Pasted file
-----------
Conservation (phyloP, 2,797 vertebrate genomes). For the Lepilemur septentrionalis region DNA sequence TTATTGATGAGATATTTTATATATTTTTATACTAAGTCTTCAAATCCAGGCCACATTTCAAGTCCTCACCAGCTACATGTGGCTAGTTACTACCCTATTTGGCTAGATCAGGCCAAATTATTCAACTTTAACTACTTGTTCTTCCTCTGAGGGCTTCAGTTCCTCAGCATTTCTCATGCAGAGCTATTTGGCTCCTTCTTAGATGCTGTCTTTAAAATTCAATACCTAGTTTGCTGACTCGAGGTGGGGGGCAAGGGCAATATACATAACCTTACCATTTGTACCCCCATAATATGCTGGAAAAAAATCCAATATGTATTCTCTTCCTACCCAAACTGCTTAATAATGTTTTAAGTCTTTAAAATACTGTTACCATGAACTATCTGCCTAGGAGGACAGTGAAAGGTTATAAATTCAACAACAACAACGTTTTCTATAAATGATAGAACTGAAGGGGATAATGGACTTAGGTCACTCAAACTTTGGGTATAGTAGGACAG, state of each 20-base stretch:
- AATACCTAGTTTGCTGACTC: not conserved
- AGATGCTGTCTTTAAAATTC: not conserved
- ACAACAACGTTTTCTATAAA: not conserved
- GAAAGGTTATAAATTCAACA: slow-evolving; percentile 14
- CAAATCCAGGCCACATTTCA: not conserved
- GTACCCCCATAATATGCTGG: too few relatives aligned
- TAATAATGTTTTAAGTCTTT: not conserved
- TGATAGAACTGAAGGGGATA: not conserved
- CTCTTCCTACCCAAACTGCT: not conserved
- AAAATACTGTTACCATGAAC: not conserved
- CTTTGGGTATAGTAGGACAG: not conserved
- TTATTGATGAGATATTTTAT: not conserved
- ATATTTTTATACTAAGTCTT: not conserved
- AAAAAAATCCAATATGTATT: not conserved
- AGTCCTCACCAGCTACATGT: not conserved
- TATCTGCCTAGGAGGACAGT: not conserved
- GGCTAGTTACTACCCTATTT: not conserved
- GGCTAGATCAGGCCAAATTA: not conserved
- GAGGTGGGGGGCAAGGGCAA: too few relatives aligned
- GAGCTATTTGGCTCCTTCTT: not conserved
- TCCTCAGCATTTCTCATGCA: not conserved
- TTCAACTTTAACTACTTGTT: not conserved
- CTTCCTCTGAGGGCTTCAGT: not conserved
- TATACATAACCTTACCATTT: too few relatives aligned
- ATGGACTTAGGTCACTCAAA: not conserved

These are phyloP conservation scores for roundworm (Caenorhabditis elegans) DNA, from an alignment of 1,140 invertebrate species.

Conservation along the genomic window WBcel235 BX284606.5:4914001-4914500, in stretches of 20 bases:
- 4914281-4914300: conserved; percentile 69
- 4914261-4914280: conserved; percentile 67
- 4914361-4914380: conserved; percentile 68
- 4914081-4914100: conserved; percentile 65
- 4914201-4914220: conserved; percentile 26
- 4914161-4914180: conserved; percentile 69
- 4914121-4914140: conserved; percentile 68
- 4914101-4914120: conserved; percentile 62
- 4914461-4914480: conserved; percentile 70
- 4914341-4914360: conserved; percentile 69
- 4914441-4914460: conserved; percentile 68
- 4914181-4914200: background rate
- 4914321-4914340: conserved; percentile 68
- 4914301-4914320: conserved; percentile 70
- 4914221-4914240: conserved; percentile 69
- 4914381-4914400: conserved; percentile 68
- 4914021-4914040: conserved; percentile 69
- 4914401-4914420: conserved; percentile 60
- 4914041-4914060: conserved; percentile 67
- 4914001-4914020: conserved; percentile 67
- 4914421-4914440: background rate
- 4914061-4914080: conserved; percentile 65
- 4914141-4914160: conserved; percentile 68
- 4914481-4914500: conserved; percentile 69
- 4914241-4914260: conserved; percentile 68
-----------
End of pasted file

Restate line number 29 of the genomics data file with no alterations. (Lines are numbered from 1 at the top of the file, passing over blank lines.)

- 4914281-4914300: conserved; percentile 69